You can also identify or begin to suspect the presence of leptin resistance by looking at and evaluating your symptoms. 

Your symptoms are particularly important because they may be the first clue that you are starting to experience leptin resistance in your body. 

Because they are so important, I often recommend that you monitor and track your symptoms as you undergo therapies to see if whatever you are doing is working to treat your leptin resistance. 

Symptoms of leptin resistance include:

Is a High Leptin Good?

This is something that causes confusion among many people, so let’s clear the air a bit. 

Leptin is not a bad hormone. 

The state of leptin deficiency is absolutely a problem, but this problem does not mean that leptin is bad. 

The problem with leptin resistance is the fact that your brain and other tissues become resistant to leptin. 

But leptin still plays a very important role in regulating your weight. 

So, instead of focusing on leptin, you want to focus on how sensitive your brain/body is to the hormone leptin. 

When treating leptin resistance, you want to monitor your leptin level, but what’s most important is whether or not you are losing weight. 

If you are losing weight AND your leptin level is high then you are in a good position (probably). 

This indicates that your body is becoming sensitive to the hormone leptin and having an elevated leptin level is good for your body. 

If you are NOT losing weight AND your leptin level is elevated then you are probably in a state of leptin resistance. 

This is a pathological condition that WILL result in the symptoms we mentioned above. 

I typically find that patients with very high serum leptin levels (those greater than 30 or 40) will often need to see their leptin levels dip slightly in order to sensitize their bodies to leptin. 

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What this means is that it may be necessary for your leptin level to DROP in order to help you lose weight. 

As serum leptin level drops, less leptin is available to cause problems for brain/tissue receptors which may increase leptin sensitivity. 

But you really only want your leptin level to drop slightly and only enough so that you start losing weight. 

Once you start losing weight you actually want to maintain a high level of leptin to HELP your body burn fat, increase your metabolism, and normalize your appetite. 

Make sense? 

Severity and Treatment of Leptin Resistance

Testing your leptin level is very important because the absolute level of leptin in your body in the fasted state can help you determine just how resistant you are. 

Imagine leptin resistance on a spectrum or a continuum. 

On one side you have a very minor, relatively easy-to-treat leptin resistance which only causes a minor difficulty in weight loss and one which responds to simple lifestyle changes such as diet, supplements, and exercise (8).

People who have minor leptin resistance may only have a fasted serum leptin level in the 14-20 ng/ml range.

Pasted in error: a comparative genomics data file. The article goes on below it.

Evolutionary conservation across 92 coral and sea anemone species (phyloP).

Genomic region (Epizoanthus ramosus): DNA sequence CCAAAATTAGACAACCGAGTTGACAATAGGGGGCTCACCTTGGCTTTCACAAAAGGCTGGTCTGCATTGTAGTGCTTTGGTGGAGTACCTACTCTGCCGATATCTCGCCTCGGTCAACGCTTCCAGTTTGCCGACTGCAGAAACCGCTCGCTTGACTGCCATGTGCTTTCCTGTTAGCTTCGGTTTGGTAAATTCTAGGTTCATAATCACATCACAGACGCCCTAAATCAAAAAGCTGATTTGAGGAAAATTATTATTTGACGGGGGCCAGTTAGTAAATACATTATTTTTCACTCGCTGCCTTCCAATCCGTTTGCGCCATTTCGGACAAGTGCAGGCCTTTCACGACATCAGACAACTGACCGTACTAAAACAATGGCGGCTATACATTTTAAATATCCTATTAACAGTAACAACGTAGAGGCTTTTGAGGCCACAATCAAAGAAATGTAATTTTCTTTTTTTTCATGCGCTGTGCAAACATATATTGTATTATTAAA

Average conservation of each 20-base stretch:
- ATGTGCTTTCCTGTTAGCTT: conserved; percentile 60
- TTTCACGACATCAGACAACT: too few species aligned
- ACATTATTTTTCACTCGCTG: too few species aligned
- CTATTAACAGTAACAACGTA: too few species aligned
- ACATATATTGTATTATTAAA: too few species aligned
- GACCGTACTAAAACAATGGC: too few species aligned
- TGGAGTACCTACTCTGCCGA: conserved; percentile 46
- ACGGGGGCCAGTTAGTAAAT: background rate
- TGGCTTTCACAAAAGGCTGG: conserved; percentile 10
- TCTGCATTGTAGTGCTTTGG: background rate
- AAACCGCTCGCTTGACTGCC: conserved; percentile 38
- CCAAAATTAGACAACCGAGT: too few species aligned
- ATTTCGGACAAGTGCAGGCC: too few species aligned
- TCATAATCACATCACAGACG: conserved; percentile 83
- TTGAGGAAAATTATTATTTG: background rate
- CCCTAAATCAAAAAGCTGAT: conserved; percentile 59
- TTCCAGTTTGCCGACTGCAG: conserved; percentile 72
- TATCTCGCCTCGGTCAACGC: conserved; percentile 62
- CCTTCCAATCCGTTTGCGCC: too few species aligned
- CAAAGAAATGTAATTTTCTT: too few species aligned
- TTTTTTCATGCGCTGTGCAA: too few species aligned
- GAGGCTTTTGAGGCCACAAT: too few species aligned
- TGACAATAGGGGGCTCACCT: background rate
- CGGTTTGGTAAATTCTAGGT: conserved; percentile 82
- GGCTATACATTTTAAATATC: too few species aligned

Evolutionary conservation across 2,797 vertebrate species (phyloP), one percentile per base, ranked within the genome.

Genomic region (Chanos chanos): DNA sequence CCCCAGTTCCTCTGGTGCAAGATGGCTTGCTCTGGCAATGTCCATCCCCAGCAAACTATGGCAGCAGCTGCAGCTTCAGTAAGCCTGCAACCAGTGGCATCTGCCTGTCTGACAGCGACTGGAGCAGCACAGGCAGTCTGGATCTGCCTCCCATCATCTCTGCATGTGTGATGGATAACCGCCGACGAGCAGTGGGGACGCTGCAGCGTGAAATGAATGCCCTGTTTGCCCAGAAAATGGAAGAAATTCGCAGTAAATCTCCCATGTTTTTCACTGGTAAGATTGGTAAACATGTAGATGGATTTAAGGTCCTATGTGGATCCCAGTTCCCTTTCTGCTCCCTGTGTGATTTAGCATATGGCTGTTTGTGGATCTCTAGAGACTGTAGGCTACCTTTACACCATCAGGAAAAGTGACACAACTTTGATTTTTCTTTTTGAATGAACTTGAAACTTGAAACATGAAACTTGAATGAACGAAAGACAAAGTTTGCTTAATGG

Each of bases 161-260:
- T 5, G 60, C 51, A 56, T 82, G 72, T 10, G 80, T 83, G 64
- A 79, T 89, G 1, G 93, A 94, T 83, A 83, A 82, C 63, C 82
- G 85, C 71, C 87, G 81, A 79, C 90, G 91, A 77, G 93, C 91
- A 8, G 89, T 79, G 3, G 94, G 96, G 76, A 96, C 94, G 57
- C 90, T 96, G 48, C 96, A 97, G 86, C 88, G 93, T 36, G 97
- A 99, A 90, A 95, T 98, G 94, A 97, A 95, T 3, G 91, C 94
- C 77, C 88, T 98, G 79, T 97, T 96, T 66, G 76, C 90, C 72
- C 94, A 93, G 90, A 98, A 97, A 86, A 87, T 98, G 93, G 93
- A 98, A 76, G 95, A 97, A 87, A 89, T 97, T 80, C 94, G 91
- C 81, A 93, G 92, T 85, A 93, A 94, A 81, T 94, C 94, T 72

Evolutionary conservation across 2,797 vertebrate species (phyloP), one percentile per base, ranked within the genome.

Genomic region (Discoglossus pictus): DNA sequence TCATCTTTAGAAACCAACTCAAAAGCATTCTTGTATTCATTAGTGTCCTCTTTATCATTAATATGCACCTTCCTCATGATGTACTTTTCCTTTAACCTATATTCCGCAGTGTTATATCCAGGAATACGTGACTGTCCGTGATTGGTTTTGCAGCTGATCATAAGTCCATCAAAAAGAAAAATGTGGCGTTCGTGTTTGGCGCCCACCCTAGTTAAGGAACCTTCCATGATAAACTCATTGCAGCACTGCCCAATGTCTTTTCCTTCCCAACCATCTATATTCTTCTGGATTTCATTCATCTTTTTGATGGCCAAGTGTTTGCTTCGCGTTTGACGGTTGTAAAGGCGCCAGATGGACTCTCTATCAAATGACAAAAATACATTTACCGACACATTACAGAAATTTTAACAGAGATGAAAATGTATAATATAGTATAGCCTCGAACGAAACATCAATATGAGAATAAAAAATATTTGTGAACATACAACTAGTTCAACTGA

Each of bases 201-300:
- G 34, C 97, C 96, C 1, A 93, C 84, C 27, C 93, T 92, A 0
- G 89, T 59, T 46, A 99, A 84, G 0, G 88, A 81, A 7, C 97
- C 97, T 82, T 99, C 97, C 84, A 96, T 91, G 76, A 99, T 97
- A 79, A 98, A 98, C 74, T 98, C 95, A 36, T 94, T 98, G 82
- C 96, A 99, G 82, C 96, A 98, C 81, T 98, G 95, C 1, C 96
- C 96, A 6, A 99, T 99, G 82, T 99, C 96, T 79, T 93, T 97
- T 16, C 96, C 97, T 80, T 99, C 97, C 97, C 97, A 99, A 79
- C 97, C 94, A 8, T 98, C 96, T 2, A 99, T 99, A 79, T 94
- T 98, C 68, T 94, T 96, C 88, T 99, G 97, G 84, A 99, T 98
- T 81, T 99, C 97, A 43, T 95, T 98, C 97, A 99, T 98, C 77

On the other side, you have a very difficult-to-treat version of leptin resistance which only responds to therapies that include medications, hormones, supplements, and dietary changes. 

People with moderate to high leptin resistance often have a fasted leptin level greater than 40 ng/ml (sometimes even much higher than this). 

Generally, the higher your leptin level is the more difficult it will be for you to both treat the condition and for you to lose weight. 

It also helps give you information about what kind of therapies you are likely to need to treat your condition. 

One of the biggest problems with leptin resistance is that it is not always appreciated in the conventional medical community. 

Doctors such as your endocrinologist or primary care physician are probably not aware of leptin resistance or how to treat it. 

As you become more leptin resistant, the therapies that you need start to require medications (9) and hormones which can be difficult to get unless you have a doctor working with you. 

Treatments that fit into this category include GLP-1 agonists, T3 thyroid hormone, dietary changes such as those found here, and supplements such as those found here

If you have severe leptin resistance you will most likely also have to look at other hormone imbalances such as low T3 syndrome and hypothyroidism. 


Leptin resistance is actually an easy condition to diagnose and it can be diagnosed with simple blood tests which your doctor can order. 

This test should almost always be covered by insurance and any doctor can order it. 

To get actionable results, make sure that you get tested in the fasted state. 

When you get tested, I also recommend that you check other hormones such as your thyroid system, your cortisol, and your sex hormones. 

The combination of your serum leptin level and your symptoms can help you determine just how resistant you are. 

The more resistant you find yourself, the more aggressive therapies you may need. 

Now I want to hear from you:

Do you know or suspect that you have leptin resistance?

What is your fasted leptin level? 

What therapies have you tried to help normalize it?

What has worked for you? What hasn’t?

Leave your questions or comments below! 










testing for leptin and weight loss resistance

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About Dr. Westin Childs

Hey! I'm Westin Childs D.O. (former Osteopathic Physician). I don't practice medicine anymore and instead specialize in helping people like YOU who have thyroid problems, hormone imbalances, and weight loss resistance. I love to write and share what I've learned over the years. I also happen to formulate the best supplements on the market (well, at least in my opinion!) and I'm proud to say that over 80,000+ people have used them over the last 6 years. You can read more about my own personal health journey and why I am so passionate about what I do.